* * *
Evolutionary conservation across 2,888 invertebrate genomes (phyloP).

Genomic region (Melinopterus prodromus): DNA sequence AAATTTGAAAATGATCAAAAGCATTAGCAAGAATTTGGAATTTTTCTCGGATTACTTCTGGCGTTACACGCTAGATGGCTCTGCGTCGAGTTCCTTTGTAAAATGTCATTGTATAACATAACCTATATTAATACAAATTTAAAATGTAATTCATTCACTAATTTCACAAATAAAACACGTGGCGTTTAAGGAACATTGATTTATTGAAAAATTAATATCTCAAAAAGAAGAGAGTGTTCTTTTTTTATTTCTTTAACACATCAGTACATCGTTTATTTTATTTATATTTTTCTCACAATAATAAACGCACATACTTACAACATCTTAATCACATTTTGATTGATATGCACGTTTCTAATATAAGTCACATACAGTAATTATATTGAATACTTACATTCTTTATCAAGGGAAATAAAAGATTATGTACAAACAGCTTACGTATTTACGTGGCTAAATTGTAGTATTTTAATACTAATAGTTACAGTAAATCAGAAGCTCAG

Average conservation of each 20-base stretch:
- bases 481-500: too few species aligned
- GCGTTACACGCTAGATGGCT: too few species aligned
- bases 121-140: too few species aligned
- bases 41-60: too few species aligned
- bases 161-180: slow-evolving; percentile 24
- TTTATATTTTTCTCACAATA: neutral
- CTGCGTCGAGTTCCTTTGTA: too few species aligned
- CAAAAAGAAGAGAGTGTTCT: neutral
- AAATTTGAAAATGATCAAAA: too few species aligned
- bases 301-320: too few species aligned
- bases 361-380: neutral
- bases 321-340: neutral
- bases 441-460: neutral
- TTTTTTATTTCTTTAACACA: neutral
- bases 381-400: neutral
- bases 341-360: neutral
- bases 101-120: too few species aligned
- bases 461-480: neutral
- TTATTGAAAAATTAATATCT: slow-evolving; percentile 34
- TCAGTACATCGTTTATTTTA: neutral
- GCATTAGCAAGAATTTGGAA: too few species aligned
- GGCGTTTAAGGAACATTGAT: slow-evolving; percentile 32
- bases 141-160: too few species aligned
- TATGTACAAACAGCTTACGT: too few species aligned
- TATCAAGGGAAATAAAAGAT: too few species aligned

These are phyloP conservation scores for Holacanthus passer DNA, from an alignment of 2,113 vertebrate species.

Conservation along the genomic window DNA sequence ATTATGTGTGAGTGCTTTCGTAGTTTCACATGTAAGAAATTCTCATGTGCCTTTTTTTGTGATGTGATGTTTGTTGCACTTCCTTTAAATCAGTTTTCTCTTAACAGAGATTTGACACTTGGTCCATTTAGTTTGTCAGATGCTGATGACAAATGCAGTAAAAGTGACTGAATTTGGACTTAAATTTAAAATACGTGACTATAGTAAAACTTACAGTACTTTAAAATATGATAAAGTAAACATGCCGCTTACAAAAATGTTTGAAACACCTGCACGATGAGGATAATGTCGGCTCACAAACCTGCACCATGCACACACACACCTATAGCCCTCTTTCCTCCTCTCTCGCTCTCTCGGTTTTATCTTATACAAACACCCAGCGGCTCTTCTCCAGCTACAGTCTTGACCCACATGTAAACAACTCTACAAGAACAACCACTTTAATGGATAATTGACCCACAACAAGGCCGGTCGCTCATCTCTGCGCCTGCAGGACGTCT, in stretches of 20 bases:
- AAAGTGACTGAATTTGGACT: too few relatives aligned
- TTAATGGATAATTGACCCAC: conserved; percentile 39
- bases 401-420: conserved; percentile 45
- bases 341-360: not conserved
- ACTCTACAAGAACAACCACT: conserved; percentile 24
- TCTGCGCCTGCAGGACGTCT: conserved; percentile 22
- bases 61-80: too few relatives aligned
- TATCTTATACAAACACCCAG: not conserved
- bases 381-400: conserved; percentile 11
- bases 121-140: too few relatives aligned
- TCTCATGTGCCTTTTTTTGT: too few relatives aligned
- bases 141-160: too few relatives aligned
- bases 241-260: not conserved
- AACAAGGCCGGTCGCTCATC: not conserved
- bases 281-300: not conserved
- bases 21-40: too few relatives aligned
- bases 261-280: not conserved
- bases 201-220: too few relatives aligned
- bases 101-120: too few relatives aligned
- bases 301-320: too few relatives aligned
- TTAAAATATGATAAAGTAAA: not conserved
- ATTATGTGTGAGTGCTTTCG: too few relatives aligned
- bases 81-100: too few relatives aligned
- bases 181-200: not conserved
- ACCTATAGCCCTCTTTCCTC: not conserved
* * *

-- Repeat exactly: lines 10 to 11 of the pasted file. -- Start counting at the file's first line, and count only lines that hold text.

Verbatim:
- CTGCGTCGAGTTCCTTTGTA: too few species aligned
- CAAAAAGAAGAGAGTGTTCT: neutral